According to Wolters Kluwer 2022 Future Ready Lawyer Report, lawyers turn to legal tech to overcome challenges around efficiency, compliance, higher performance expectations, retaining talent and ESG.
Helena Hallgarn, VQ, participated in a webinar on 13 October to discuss this report together with Patricia Manca Diaz, Partner at PCW Tax & Legal Services, Marcus Schmitt, General Manager at ECLA and Ambassador of ELTA and Jeroen Zweers, Founder of Noun.Legal and Vice President and Ambassador of ELTA. Moderator was Grégoire Miot, BD Associate Director Europe & Evangelist at Wolters Kluwer and Treasurer and Ambassador of ELTA.
A clear trend in this report is the great expectation of how tech can support lawyers for the future – to cope with increased volume and complexity of information, growth of alternative legal service providers and increase productivity – combined with the awareness of not being sufficiently prepared to handle this this new tech. Four out of five lawyers expect legal technology to be of increasing importance, but only one third feel very prepared for this.
Corporate legal departments, that are the important customers to the big law firms, handle this by expecting more from their law firms, expecting them to use technology to deliver better results. The responsibility to use legal technology efficiently can this way partly be shifted to law firms. Still, inhouse lawyers also continue to increase their investments in legal software and overall technology. The big stress among these lawyers gets obvious when 81% of the legal departments state that robotic process automation will have most impact when, at the same time, fewer than 37% understand any of these technologies very well. Does this mean that inhouse lawyers believe they need to have further knowledge about robotic process automation technologies?
The point here is that we must adapt the tech skills and competence needed for lawyers in general. Naturally lawyers need to develop their skills to use a tool like Word but they do not have to understand the technology behind. The same goes with other kinds of tool, even if it is built on an AI solution.
The idea that lawyers in general need to understand complicated technology only creates a lot of stress. During the webinar panelists and several participants agreed on the need for better training already in the university with changes in the education of lawyers. Naturally, more knowledge is never wrong, but is this really the solution for this problem?
For example, in the banking industry and in the medical industry there are several new services launched, services such as Revolut, Klarna, “yourdoctors-online” etc. and the threshold for using them is quite low. Are these big changes in the banking industry and in the medical industry a result of more education in technology for people working in those sectors? Is it more focus on tech in the medical training that has helped the development of new online medical services and new alternative ways of treating patients? Is it more focus on tech in the training of people getting into the banking industry that has helped the development of new online banking solutions and new ways of managing your banking business? Probably not.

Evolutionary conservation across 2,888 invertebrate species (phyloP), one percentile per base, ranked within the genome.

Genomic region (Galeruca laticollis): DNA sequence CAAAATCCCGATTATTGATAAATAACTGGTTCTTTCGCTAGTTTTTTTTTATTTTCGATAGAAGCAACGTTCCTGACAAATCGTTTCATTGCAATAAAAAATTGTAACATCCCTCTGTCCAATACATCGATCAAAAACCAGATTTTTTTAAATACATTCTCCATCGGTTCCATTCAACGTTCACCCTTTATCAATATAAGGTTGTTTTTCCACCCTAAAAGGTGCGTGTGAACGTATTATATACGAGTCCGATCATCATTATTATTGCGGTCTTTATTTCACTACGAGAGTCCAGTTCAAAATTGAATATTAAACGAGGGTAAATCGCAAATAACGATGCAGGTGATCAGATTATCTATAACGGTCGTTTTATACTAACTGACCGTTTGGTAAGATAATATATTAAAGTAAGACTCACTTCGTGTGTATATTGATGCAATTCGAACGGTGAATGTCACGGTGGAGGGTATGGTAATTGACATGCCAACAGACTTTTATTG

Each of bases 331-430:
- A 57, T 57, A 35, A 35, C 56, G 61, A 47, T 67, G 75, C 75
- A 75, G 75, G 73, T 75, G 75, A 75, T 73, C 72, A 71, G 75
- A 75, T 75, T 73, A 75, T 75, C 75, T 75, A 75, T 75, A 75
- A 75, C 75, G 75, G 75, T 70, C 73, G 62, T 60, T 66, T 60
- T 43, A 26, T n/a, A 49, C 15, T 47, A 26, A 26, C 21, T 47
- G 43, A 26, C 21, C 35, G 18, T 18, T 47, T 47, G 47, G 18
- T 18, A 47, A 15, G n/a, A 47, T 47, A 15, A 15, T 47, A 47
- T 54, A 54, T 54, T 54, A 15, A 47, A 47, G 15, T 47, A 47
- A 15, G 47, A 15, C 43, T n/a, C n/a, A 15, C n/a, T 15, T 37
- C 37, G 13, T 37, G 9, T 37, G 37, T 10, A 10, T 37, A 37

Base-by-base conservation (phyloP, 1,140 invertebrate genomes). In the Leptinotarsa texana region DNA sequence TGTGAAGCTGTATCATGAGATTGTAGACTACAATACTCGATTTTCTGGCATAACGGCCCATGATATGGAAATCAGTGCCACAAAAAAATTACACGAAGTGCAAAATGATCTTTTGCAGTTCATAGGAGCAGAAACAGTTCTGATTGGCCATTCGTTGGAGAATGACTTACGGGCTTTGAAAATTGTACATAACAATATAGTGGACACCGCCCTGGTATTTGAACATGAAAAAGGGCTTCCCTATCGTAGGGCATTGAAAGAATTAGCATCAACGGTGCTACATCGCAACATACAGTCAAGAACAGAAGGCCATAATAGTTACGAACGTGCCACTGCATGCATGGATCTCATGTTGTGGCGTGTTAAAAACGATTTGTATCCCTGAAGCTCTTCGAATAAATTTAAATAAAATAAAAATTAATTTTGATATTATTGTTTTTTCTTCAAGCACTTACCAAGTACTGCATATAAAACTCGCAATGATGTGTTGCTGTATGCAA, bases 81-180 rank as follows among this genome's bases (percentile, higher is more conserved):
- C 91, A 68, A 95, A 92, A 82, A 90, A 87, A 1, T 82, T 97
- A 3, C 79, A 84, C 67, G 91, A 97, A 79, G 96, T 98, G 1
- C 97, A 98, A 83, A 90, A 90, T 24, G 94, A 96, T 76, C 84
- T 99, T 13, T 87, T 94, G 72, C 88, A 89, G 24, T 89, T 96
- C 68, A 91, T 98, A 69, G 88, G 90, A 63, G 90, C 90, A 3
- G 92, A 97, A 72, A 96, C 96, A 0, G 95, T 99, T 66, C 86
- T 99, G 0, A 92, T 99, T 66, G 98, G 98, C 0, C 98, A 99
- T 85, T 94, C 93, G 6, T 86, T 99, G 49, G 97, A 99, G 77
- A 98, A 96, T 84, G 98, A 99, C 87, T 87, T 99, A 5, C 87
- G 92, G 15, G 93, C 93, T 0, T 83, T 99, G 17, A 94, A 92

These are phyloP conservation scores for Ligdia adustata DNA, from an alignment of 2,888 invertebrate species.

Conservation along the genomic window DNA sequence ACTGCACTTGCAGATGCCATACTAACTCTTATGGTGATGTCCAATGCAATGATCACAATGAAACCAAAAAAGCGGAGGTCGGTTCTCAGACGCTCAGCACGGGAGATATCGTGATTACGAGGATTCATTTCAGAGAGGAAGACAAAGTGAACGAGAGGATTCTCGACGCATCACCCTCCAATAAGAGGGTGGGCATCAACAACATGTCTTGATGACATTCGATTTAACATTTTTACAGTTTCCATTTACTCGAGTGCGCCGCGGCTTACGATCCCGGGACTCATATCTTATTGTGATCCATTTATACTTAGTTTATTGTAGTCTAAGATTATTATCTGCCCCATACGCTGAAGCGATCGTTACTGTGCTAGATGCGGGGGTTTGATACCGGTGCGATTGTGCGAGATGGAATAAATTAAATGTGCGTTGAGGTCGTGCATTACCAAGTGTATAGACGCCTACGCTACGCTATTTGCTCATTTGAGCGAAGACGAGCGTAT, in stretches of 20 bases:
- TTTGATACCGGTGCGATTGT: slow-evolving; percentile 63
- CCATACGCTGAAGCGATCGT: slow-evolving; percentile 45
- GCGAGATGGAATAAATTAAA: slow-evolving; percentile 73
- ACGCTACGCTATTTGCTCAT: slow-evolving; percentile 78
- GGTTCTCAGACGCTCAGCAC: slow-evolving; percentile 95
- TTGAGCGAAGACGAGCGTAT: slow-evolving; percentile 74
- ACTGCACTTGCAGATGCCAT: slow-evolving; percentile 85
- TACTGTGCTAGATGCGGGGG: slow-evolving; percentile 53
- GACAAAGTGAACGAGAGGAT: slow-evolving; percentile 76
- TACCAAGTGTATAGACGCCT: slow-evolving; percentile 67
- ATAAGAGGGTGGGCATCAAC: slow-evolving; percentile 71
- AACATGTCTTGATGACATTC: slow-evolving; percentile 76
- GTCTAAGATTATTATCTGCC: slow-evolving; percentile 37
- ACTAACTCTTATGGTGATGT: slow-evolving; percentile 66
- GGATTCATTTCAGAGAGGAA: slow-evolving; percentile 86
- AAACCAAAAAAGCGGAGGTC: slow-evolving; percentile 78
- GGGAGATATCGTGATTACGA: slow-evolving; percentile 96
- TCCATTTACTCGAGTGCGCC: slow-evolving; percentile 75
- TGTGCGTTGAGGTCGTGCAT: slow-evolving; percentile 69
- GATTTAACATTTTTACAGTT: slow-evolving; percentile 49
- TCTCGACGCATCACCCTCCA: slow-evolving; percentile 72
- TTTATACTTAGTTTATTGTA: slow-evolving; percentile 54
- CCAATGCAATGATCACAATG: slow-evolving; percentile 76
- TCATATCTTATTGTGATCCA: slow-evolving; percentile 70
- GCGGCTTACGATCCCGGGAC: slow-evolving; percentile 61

Instead, we have people within those industries taking a new path focusing on building new solutions. These people might focus on better knowledge in IT, project management, process analysis etc. and learn how to collaborate with people from other professions. The point here is that what we probably need is a new breed of lawyers focusing on business development, tech etc. Instead of focusing on a specialist area such as competition law or labor law, these lawyers could focus on tech development, i.e. we can develop different career path for Competition lawyers and Legal Tech lawyers etc. These new Legal Tech lawyers could learn more about technology and focus on working with supporting the development of new legal services and solutions. The author and Professor Richard Susskind predicted this already in 1996 in his book “The future of law” where he mentioned the need for new types of lawyers such as for example Legal Knowledge Engineers.
In Scandinavia we can see a great interest for new such roles among big law firm, where they have employed Innovation Managers, Head of Digital and Innovation, Head of Legal Tech, Legal Tech Associates etc.
If we have a career path for Legal Tech lawyers, with a more profound knowledge of different kinds of technology, these lawyers can hopefully see the possibilities with new kinds of services and tools in the legal industry. That way we might see new offerings giving also inhouse counsels better options for using tech.
Therefore, instead of trying to teach all lawyers more about tech, I would propose specialized university courses for lawyers, for those interested in a path as Legal Tech lawyer. That way we can give these lawyers the knowledge needed for developing new tools and services in the legal industry.